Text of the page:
Analysts: Microsoft likely eyeing Yahoo search assets
Although Microsoft provided no details Sunday about what deal it might cut with Yahoo, it seems highly likely that search advertising would be a major piece.
Search advertising continues to be the largest segment of online advertising and is the fuel that has propelled Google’s revenue and profits to levels that have made Microsoft green with envy. “There’s got to be some search component to the deal,” said industry analyst Greg Sterling of Sterling Market Intelligence.
What shape the tie-up might take is anyone’s guess. It could be some sort of joint venture in which the companies pool assets and create a larger ad network, Sterling said. Or it could be an agreement for Yahoo to outsource part of its search advertising business to Microsoft, along the lines of what Yahoo has reportedly been negotiating for weeks with Google, he said.
What’s clear is that since Microsoft withdrew its offer to buy Yahoo for $33 per share on May 3, Yahoo’s management and board have been bombarded with complaints from shareholders.
Last week, billionaire investor Carl Icahn turned up the heat even more when he put forth a slate of 10 candidates and announced his intention to launch a proxy fight to oust Yahoo’s board at the company’s shareholders meeting in July, and strike an acquisition deal with Microsoft.
“Yahoo is under pressure to show shareholders some deal, probably with Google but maybe not just with Google, to give them some assurance of value on the immediate term,” he said.
Of course, it’s not great news for Yahoo shareholders that Microsoft is now only interested in doing a limited, narrow deal with Yahoo, said Brian Bolan, research director at Jackson Securities.
To Bolan, it seems evident that Microsoft has rethought its plan to buy all of Yahoo. “The clear indication of this is that Microsoft has looked through this soup-to-nuts and it has realized there’s only a couple of parts of Yahoo that they really want. They don’t want to duplicate services and features much in the way Yahoo has done over the years within its own properties,” Bolan said.
One thing Microsoft does want and need is better search technology and better search monetization, so it’s likely that Microsoft is eyeing Yahoo’s assets in this specific area. But whatever form the deal takes, it will not be worth anywhere near what Microsoft had been ready to pay to acquire Yahoo, he said.
Consequently, Bolan expects Yahoo’s stock to take a significant hit on Monday, as disappointed investors react to Microsoft’s statement that it’s not currently interested in a full-blown acquisition. “That’s going to take a lot of the M&A [merger and acquisition] premium out of the stock,” Bolan said.
“The stock has been running up on the idea of a bunch of people buying shares to try to force this [Microsoft acquisition] deal, to try to make this happen,” he added.
A limited deal with Microsoft means that Icahn will likely push ahead with his proxy fight, so that with control of the board, he can carve out an acquisition deal, which at that point will likely be for somewhere at or a bit above the mid-$20 per share range, Bolan said.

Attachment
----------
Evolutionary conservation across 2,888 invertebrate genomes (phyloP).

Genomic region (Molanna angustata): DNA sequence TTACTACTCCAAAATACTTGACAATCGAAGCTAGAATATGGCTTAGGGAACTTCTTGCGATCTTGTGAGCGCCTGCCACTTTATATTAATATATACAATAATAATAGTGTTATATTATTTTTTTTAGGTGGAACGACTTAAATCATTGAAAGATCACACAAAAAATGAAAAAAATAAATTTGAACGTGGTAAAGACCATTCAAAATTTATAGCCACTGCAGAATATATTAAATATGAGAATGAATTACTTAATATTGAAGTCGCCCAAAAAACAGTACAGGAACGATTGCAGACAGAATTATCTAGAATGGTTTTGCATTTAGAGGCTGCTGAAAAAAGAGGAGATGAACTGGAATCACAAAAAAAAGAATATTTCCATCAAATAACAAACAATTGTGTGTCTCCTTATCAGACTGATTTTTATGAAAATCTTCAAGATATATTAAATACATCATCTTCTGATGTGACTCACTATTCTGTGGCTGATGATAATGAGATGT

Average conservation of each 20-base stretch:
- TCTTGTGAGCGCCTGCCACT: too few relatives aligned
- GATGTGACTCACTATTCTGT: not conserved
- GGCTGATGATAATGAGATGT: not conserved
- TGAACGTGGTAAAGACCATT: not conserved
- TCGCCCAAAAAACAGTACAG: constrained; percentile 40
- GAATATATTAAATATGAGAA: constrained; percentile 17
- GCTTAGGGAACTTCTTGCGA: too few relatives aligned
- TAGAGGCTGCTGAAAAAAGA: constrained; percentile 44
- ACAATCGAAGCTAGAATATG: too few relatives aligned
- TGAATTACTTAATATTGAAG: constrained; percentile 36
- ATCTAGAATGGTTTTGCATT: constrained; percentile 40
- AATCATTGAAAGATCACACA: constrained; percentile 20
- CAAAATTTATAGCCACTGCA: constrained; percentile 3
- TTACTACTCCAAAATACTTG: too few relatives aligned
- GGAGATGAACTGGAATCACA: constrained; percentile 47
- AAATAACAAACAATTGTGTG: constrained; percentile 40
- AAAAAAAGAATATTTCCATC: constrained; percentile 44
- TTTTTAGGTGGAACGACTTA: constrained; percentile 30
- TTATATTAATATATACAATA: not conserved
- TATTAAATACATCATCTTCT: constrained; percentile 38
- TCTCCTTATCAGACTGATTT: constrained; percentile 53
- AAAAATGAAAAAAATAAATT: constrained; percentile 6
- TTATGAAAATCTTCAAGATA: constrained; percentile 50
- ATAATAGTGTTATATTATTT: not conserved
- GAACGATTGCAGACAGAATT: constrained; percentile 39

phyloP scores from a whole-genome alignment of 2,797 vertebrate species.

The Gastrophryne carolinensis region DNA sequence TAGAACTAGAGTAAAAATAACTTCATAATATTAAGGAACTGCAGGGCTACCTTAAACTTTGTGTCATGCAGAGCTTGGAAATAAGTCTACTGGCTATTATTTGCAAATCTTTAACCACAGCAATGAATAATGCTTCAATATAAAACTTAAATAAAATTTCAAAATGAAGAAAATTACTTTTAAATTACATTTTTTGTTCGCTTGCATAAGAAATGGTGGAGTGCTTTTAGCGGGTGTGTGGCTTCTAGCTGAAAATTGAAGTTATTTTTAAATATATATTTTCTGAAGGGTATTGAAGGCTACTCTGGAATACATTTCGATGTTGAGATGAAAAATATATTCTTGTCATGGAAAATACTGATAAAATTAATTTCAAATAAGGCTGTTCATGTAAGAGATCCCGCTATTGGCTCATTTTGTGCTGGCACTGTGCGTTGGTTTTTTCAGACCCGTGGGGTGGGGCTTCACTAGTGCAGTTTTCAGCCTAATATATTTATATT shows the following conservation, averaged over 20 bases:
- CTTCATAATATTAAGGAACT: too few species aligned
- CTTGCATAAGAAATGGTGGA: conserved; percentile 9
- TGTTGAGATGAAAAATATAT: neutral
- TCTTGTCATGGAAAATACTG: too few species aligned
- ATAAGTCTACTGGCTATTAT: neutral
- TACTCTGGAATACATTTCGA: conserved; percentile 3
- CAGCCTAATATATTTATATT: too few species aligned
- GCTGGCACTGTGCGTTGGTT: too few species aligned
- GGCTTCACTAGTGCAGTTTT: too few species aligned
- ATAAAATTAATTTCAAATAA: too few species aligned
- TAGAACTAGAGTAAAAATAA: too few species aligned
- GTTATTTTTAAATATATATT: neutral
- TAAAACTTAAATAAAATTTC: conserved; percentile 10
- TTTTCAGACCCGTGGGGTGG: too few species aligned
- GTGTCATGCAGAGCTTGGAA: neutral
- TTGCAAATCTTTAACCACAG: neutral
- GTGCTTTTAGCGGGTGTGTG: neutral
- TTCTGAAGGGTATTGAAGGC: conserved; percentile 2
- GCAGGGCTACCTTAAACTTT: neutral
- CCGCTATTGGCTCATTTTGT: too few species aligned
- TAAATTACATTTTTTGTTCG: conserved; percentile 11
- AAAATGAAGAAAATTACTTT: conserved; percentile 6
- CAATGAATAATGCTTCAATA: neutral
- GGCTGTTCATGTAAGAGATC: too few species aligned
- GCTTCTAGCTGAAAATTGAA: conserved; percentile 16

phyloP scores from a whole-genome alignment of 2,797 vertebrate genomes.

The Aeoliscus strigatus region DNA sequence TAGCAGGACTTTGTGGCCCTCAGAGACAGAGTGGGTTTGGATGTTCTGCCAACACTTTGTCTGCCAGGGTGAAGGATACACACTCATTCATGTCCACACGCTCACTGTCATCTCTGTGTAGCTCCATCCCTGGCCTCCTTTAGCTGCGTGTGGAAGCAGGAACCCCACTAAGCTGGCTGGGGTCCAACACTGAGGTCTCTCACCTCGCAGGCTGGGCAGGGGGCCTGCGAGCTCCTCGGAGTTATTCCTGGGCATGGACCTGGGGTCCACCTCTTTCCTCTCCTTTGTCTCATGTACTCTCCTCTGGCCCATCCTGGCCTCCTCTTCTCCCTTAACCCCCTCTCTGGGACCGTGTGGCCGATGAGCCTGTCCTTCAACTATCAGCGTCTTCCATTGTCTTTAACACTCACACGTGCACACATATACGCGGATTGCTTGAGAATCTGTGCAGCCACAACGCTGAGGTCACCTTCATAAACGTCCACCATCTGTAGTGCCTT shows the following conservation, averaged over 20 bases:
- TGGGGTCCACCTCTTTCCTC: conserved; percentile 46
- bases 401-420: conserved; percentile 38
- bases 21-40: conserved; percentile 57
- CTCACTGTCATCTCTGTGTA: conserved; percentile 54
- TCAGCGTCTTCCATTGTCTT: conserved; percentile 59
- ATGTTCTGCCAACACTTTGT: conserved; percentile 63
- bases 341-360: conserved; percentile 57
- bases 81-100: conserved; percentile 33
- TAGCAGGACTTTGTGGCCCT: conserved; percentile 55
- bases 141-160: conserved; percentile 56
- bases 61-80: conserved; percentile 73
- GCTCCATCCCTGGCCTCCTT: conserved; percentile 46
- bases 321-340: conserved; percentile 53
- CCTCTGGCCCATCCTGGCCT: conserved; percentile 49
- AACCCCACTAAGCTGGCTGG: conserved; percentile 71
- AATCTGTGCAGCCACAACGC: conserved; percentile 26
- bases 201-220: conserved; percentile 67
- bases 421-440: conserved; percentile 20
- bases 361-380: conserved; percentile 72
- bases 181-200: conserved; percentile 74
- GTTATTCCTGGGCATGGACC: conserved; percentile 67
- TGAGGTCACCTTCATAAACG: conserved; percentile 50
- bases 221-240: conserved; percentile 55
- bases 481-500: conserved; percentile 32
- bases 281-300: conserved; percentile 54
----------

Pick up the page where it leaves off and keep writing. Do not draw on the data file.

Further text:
And if no acquisition deal materializes for Yahoo, its stock will likely fall apart, said Bolan, who currently has a “sell” recommendation and a $17 price target on the stock.
Microsoft announced its $44.6 billion cash-and-stock bid for Yahoo on Feb. 1, but abandoned its three-month courtship on May 3, saying that Yahoo had rejected a revised offer for $33 per share, an increase of about $5 billion. Yahoo formally rejected Microsoft’s original offer on Feb. 11, saying it undervalued the company.
Yahoo’s stock closed at $19.18 per share on the day before the initial Microsoft offer, which boosted it to almost $30. However, on Monday, May 5, the first day of trading after Microsoft’s offer withdrawal, Yahoo’s stock closed down 15 percent at $24.37, after dropping as low as $22.97 during the day.
Not surprisingly, various large Yahoo shareholders have expressed their displeasure with Yahoo’s board and management for, in their view, not negotiating in good faith with Microsoft and causing the talks to collapse.
Yahoo co-founder and CEO Jerry Yang and other top Yahoo executives have since then tried to shift the blame to Microsoft, alleging that the $33-per-share offer was never put in writing and that Microsoft unexpectedly walked away at a time when Yahoo was still open to negotiating.
At the same time, Yang has failed to seal a deal in which Yahoo would outsource part of its search advertising business to Google, a move that could give Yahoo a significant revenue boost. Those negotiations with Google were cited by Microsoft CEO Steve Ballmer as a major reason to withdraw the offer because, in Ballmer’s view, outsourcing search ads to Google would weaken Yahoo’s competitive position in online advertising.
After Microsoft withdrew its offer, its top officials have repeatedly said that the company is no longer interested in acquiring Yahoo, arguing that Microsoft can strengthen its Internet business via internal efforts. On Sunday, Microsoft reiterated that it “is not proposing to make a new bid to acquire all of Yahoo at this time.” However, Microsoft did add that it “reserves the right to reconsider that alternative.”